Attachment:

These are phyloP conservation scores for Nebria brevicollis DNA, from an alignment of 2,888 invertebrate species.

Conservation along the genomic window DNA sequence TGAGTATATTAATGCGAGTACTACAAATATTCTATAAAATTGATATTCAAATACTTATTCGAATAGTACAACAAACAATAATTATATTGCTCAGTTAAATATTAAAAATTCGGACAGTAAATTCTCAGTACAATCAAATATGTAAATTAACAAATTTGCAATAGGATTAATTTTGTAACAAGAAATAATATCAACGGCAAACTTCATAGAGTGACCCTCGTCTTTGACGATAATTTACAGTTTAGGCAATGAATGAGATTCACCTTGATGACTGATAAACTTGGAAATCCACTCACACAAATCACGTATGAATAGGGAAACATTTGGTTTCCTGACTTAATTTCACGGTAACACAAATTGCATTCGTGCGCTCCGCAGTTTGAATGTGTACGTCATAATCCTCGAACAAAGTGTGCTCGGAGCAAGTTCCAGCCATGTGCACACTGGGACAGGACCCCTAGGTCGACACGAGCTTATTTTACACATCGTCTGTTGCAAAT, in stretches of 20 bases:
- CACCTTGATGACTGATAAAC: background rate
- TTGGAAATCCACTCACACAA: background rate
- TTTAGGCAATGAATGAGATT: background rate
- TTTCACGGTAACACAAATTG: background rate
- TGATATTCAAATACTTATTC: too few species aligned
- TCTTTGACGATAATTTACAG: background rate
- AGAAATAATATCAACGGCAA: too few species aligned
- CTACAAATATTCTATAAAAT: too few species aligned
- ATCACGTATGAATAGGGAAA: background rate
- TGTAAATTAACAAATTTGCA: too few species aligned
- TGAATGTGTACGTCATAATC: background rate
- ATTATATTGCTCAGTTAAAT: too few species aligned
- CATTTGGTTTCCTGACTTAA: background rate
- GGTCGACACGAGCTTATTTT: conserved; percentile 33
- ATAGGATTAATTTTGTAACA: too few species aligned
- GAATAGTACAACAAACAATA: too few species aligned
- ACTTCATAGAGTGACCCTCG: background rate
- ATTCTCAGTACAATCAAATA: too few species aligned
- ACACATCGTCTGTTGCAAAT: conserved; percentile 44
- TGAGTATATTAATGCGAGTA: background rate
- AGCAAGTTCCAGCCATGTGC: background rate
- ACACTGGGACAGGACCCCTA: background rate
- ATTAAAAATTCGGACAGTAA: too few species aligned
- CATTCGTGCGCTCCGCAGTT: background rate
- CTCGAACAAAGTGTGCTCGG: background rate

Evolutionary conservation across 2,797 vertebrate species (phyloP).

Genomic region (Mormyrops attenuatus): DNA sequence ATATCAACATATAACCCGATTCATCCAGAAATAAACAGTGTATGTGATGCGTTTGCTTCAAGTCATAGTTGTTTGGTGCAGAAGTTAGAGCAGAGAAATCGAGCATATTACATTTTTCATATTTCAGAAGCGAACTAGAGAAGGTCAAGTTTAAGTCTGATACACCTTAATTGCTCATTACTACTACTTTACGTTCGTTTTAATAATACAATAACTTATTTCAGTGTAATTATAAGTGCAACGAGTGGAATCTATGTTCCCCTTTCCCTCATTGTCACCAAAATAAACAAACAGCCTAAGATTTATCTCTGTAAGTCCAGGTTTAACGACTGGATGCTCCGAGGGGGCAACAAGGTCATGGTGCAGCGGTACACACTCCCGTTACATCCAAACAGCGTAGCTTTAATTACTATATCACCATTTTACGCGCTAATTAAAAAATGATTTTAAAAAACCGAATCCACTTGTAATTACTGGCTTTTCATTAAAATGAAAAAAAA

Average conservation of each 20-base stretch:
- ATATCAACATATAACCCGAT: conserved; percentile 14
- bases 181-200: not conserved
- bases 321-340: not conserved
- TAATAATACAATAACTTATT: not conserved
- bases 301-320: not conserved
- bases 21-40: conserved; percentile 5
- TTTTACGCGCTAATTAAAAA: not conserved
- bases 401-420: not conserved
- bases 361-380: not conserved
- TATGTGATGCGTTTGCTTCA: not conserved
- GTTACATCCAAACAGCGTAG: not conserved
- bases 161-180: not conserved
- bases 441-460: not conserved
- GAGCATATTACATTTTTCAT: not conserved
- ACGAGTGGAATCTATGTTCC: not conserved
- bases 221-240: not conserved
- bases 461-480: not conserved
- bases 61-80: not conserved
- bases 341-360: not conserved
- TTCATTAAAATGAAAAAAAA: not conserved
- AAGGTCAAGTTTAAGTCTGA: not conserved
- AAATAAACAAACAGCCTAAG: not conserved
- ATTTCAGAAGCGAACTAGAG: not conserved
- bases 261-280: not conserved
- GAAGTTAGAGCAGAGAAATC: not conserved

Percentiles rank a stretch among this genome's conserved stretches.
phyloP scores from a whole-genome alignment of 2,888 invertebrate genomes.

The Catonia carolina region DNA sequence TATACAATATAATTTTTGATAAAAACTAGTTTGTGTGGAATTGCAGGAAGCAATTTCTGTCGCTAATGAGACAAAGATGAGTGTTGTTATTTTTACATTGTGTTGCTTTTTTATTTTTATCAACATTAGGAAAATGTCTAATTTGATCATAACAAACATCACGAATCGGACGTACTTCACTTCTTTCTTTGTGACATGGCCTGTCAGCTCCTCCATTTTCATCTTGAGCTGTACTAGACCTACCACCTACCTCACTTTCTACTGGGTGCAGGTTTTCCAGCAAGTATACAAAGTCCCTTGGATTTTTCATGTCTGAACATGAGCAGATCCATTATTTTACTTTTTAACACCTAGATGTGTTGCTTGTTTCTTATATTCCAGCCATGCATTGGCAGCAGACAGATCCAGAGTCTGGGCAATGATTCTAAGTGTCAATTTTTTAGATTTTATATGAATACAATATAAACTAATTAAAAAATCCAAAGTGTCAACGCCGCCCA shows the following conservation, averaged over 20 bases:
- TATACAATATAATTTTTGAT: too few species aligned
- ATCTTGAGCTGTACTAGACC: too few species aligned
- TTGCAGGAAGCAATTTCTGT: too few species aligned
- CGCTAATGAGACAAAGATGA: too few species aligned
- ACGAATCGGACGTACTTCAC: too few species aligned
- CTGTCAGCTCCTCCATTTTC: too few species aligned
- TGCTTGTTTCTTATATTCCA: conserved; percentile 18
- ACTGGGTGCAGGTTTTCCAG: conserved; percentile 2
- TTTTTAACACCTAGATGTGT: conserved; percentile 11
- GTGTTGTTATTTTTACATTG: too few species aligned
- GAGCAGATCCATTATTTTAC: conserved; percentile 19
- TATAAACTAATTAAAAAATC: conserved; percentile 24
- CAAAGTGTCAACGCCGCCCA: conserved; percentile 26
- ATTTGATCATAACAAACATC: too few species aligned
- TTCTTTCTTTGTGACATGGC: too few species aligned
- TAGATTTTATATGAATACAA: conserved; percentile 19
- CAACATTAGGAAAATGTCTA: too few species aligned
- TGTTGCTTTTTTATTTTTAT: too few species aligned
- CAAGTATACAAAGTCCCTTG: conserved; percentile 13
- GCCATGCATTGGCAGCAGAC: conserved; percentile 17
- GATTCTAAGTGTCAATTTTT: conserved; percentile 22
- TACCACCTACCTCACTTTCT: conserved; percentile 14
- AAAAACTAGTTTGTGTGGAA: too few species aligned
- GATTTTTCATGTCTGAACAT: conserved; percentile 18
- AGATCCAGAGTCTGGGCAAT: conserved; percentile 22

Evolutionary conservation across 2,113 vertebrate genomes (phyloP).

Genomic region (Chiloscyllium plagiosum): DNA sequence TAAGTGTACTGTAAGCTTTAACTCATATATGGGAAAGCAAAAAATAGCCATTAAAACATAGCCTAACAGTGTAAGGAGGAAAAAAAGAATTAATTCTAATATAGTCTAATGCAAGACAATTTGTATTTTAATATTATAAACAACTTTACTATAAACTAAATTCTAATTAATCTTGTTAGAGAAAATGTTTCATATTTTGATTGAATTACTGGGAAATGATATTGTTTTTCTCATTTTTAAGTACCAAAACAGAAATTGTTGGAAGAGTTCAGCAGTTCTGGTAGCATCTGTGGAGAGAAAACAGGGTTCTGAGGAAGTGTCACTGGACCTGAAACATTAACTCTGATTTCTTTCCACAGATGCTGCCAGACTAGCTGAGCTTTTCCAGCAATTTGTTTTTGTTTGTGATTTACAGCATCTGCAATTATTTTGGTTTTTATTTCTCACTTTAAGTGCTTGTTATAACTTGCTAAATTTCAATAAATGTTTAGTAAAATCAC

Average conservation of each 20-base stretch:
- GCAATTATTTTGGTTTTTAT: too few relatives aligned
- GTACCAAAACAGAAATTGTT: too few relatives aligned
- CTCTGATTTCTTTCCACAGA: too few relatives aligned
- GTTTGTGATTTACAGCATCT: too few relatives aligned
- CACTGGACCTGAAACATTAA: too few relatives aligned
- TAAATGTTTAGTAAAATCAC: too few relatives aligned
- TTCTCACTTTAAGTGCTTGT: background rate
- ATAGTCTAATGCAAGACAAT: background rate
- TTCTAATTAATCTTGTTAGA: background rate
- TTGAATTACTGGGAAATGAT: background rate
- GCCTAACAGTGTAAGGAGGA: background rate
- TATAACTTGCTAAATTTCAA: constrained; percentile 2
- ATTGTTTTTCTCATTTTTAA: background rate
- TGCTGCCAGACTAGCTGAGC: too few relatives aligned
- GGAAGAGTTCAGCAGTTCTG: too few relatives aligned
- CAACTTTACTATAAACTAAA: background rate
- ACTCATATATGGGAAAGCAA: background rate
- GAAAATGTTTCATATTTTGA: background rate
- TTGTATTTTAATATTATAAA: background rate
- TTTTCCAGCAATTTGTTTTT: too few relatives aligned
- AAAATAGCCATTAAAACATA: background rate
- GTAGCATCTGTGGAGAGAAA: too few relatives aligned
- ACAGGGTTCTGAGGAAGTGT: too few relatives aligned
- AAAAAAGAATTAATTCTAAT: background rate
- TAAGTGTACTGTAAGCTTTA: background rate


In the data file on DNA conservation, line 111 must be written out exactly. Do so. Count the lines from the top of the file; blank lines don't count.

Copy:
- TAAGTGTACTGTAAGCTTTA: background rate